When I was a kid, we always had really big Thanksgiving celebrations—loud, crowded dinners where aunts and uncles and distant cousins five-times removed would eat too much and tell dirty jokes that went right over my head.
I loved the noise and the chaos and the attention my brother and I got as the only kids in the group. We would put on an original Thanksgiving skit (with costumes) or perform some made-up rap song about turkeys. Then revel in the audibly wet lipstick kisses of great-aunts, and the perfunctory attention from cool teenage cousins that always smelled a little bit like cigarettes.
My divorced parents always came together on Thanksgiving. My dad and my grandma were invited guests to the mayhem. I know that I was lucky, of course. Most divorced parents can’t even be in the same room with each other—mine were a united front for our birthdays and holidays and soccer games.
Every Sunday, we had dinner at the same neutral-ground restaurant for the joint custody hand-off. We even visited the Grand Canyon together. I was glad that my parents weren’t married anymore, and never held out hope of reconciliation. I didn’t want that. They were such good friends and strong co-parents—their divorce had been relatively easy on us.
When I was 14, my dad remarried. Our stepmom was caring and involved and wanted to be like family to us, but she was also young and jealous and didn’t like my mom. So, there went that friendship between my parents.
No more Sunday dinners or family vacations. And Thanksgiving was split into two—we’d spend the day and dinner with my mom’s family and then leave early to get to my dad’s house by dessert.
I’d still get the raucous meals with my funny, inappropriate uncles, and my dad’s signature pecan pie later, but it was all fractured, hurried. We were always half-there.
I knew how much my mom hated rushing us to our dad’s before the dinner plates had even been cleared. I knew how much my dad wished we could spend the day watching football with him and helping his wife cook her chef-quality food.
They both felt our absence, and we felt their low-grade heartache. And there wasn’t anything we could do about it. All of that love from our parents, that need to be with us as much as they could—for that, we were so grateful. It also made it that much sadder.
The holidays always came with an underlying tension, some pot that was bound to bubble over.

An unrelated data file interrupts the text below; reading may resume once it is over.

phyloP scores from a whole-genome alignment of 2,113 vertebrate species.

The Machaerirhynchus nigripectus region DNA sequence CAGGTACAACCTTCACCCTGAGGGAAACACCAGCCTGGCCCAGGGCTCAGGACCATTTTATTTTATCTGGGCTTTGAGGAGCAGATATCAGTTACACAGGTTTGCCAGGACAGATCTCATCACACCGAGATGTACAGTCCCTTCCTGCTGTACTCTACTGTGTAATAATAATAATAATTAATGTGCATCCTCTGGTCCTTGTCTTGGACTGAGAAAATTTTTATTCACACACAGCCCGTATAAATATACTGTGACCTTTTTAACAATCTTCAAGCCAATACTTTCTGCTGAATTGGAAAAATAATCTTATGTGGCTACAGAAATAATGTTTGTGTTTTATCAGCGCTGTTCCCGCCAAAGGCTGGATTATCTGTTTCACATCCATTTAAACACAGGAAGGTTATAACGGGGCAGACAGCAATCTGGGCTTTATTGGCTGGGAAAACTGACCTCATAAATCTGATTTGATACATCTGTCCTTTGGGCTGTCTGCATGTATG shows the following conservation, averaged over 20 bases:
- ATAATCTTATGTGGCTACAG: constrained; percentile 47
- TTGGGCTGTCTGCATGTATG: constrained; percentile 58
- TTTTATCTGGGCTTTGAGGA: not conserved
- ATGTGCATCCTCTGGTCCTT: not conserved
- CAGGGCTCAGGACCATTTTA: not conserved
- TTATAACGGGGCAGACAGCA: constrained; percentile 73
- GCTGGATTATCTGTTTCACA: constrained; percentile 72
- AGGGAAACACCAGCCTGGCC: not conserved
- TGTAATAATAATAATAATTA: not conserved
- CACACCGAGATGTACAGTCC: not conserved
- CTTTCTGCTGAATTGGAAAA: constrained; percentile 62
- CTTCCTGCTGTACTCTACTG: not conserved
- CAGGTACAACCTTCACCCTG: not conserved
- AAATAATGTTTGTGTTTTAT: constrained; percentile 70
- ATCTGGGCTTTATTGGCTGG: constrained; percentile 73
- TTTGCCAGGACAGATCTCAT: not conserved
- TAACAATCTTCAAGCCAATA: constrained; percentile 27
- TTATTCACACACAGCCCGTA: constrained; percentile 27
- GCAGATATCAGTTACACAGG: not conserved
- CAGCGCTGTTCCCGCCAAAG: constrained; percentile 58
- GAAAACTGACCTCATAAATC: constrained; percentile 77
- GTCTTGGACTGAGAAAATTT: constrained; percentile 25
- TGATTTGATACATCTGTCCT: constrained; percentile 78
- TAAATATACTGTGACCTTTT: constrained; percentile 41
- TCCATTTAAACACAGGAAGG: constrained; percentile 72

One parent or the other was always disappointed and it was impossible for them to hide it. I always felt guilty, like somehow it was my fault we couldn’t be in two places at once. I’d be tap-dancing and smooth-talking, trying to soften any sadness with “we’re here now!” enthusiasm.
Later, when my brother and I were adults living in New York, we sometimes felt relieved when we couldn’t make it home for Thanksgiving—no one’s feelings to hurt.
I don’t think divorce is the end of the world, even when you have kids. I think some couples simply can’t make it work, and when that happens, it’s best for everyone if they go their separate ways. Amicably, if they can.
I think everyone in my family is happier than we would be had they stayed together. I can’t even imagine them married now. I can’t even figure out how they got together, to begin with.
That being said, when you’re a child of divorce, you’re always a child of divorce.
At a young age, you’re so busy trying to protect your parents’ feelings, you’re not even sure what you want anymore. You feel like it’s your job to shield them from any hurt because you must love them more than anyone else.
I’m not sure why it happens, but I know many grown children of divorce who still feel this way—make each parent happy first, deal with your needs second. And, still, it’s never enough. Sometimes a parent asks for what they really want, often they don’t. But we know better. We can read the subtext.
Adult Children of Divorce & Thanksgiving
I thought that once I became an adult with my own family, I’d get over it.
In fact, I think it’s just gotten worse. For the last several years, we’ve been eating two Thanksgiving dinners—one right after the other, my dad’s house and then my mom’s. The first year we did it, I ended the night with my head over a toilet bowl, puking my guts out.
At least I got to see everyone, right?
So, last year, we decided to host Thanksgiving dinner at our house. No shuttling our kids around town, gorging ourselves on double helpings of turkey and mashed potatoes.
No need to explain that the macaroni and cheese is terrific, but we’re saving room for my mom’s stuffing later.
No need to explain that yes, this second dinner is as delicious as the first but, see, those yams from our 1:00 meal are still sitting like a rock in our stomachs. Yep, this year, we invited everyone to come to us. We’re doing this once, and all are welcome.
But not everyone came. It was a nice thought, I guess, but apparently unrealistic.
When you’re grown, it’s tough to get your whole family together for Thanksgiving, even without divorce. My brother was with his wife’s family. Still, I wished for the sake of my little boys that their Gaga and Papa could have sat at the same table.
My dad could have brought his girlfriend and her family and they wouldn’t have felt awkward about it. My parents could have shared in their love for their grandchildren at least, talked about their high cholesterol, gabbed about the USA shows they both seem to love. It’s a child’s need. I know that. But maybe it’s my need as a mother too.
When we sat down at our Thanksgiving table, I loved seeing my sons wearing their silly turkey hats, reveling in the attention and the food and the family. It was perfectly OK that not everyone we love was there to see it.
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